- Quincredible, vol 1
- Collects issues 1-5
- Lion Forge
- Written by Rodney Barnes
- Illustrated by Selina Espiritu
- Colors by Kelly Fitzpatrick
- Letters by AW’s Tom Napolitano
- Cover by Selina Espiritu
- Available now in print & digital
Invulnerability is a pretty useless superpower if you’ve only got a one-hundred pound frame to back it up. That’s what Quinton West’s life became when he went from small guy who got beat up to small guy who can’t get hurt after the meteor shower dubbed “The Event” gifted him the power of invulnerability but no other powers to compliment it. But there’s more to Quin than meets the eye, and after some encouragement from his new mentor—a local New Orleans–based superhero named Glow—Quin realizes that he can use his quirky hobby of creating Rube Goldberg devices to outsmart the opposition. But being a hero paints a target on your back, and Quin’s got to risk it all to join the ranks of the superheroes he looks up to. It’s a good thing he can take a punch.
New Orleans has survived more than its share of tragedy. Still recovering for the marks left behind by Hurricane Katrina, The Event added its defining scars to the mix in the form of a meteor shower. What followed could arguably be seen as even more defining as certain people developed powers & abilities far beyond what anyone would have previously thought possible.
Quin has seen the best and the worst of his home town, and in the wake of the Event he’s been gifted with powers of his own. Well, a power… and in his eyes it really isn’t much of one. He can’t fly, or move things with his brain, or even run faster than a moderately fast bicyclist. Quin can’t be hurt. At all, no bruises, scratches, or so much as a little puffy red mark. In New Orleans, a city where the streets chew up weakness and spit out the gristle, being indestructible just means the predators get to kick you that much more.
But that’s not all that Quin is… at least not all that he can be. Aside from the ability given to him by the event, Quin is also one of the smartest kids in his high school. He sees the good and the bad in his city, and he’s got the bone-deep desire to lift the people of New Orleans up. But when your super power is the ability to get thrown through a window, there’s only so much a kid can do.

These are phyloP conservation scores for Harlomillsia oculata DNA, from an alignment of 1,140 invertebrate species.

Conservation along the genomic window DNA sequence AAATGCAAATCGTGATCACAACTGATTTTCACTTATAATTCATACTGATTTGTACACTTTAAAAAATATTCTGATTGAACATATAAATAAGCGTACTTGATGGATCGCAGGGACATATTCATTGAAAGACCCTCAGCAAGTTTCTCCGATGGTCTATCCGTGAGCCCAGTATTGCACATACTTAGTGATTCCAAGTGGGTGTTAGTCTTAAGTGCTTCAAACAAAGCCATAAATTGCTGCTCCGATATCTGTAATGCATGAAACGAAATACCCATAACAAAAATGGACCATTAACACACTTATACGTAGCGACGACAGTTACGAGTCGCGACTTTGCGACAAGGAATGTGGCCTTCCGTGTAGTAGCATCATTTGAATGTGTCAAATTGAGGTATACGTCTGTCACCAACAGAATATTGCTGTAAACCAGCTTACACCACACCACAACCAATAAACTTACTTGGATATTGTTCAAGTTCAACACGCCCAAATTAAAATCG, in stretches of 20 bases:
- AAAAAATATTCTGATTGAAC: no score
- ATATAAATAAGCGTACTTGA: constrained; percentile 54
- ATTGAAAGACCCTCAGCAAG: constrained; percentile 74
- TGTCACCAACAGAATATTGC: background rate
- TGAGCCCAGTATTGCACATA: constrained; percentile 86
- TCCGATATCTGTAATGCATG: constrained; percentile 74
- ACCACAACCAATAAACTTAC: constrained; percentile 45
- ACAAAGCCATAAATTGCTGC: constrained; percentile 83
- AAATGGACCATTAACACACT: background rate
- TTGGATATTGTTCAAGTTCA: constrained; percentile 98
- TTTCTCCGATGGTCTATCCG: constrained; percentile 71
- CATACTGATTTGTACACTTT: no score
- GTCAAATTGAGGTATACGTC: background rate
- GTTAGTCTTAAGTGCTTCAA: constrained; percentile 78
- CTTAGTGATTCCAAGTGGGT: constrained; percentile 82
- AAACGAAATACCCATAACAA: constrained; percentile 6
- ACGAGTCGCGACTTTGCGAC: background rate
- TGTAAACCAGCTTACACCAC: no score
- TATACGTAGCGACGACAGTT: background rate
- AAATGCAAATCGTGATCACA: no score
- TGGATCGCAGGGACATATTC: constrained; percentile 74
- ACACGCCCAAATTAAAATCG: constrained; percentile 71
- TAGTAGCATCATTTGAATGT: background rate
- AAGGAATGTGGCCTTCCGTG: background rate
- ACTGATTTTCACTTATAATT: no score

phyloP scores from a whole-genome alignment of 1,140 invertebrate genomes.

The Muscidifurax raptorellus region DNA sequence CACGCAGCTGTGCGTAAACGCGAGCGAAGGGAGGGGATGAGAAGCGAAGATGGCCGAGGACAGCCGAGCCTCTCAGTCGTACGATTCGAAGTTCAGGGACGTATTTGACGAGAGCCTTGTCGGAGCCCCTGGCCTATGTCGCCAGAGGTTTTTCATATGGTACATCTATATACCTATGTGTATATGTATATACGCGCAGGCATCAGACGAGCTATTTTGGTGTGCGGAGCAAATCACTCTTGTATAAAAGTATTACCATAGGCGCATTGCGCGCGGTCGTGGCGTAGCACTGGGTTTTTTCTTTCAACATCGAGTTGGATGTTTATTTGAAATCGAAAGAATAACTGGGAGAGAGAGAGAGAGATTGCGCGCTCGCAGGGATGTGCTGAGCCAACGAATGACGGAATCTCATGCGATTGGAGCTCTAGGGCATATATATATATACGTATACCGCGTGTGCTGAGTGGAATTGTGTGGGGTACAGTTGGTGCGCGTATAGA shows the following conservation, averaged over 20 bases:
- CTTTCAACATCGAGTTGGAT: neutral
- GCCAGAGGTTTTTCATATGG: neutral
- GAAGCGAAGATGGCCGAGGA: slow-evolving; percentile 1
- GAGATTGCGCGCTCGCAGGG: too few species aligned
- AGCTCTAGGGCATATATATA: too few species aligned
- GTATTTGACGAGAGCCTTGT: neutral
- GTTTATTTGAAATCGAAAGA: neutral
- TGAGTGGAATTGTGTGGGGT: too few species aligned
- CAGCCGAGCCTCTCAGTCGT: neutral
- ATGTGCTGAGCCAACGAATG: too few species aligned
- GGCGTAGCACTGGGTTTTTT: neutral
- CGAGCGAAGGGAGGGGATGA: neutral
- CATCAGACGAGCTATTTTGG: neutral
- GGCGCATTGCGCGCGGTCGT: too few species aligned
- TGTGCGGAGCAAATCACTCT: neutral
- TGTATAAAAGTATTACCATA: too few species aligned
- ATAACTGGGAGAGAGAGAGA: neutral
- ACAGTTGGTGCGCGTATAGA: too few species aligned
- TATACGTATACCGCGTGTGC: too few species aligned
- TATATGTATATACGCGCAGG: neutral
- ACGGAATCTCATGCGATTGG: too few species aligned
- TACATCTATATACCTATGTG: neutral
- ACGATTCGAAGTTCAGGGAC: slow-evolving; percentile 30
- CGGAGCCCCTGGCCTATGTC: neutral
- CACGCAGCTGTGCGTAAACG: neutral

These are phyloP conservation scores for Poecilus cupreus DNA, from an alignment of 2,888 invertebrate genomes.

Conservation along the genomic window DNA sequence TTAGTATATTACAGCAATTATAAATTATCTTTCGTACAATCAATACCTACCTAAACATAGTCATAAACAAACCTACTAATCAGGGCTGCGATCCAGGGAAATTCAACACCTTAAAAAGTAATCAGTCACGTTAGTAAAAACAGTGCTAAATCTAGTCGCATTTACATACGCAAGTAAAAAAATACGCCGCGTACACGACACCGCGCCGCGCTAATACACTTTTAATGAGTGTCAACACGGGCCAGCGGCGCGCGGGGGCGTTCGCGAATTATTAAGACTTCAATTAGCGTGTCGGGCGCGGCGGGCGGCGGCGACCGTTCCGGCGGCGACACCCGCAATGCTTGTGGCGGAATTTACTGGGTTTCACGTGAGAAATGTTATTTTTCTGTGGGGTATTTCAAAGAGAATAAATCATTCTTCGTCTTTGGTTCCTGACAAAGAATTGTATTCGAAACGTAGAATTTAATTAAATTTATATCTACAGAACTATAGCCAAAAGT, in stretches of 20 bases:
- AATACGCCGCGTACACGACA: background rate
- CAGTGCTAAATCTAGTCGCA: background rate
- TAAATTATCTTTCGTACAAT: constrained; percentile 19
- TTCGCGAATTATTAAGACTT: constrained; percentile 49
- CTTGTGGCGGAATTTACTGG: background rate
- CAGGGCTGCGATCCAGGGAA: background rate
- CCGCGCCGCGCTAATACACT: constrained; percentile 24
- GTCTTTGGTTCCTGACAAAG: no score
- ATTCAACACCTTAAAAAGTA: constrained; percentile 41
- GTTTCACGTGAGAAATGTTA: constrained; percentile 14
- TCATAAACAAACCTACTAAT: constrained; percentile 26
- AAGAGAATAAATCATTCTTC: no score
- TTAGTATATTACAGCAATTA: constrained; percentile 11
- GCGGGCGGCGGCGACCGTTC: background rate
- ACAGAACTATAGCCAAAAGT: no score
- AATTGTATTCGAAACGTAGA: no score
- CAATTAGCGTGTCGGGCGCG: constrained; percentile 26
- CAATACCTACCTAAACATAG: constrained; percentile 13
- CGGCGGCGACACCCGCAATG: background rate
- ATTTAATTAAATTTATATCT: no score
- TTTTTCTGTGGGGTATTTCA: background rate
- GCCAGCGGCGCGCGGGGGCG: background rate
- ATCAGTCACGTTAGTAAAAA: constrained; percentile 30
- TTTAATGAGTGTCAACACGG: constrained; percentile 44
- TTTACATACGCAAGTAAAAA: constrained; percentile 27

I was slow to the party that came from Lion Forge’s Catalyst Prime event & the birth of their superhero universe, but having finally gotten on the wagon I’ve been trying to catch up. Superb is an excellent title, and I’ve just started diving into Noble, but so far Quincredible has been the one that’s sparked my interest the most. I’ve gone through its single issue run, and when I saw that Lion Forge was putting it out in a single volume trade paperback I figured it was time to give the title its due.
As far as the writing is concerned, Rodney Barnes hit so many nails on the head that he needs to take up carpentry. First off, Quin is a really likable, relatable kid. He’s got a great heart, a sharp sense of humor and a mouth that often gets him into trouble. As far as comicbook character role models go, there are a lot worse out there (looking at you, Frank) as he comes to the realization that he needs to become the change he wants to see in his city. By no means is it going to be easy, indestructibility or not, as Quin finds that he’s wholly unprepared to take up the mantle of hero.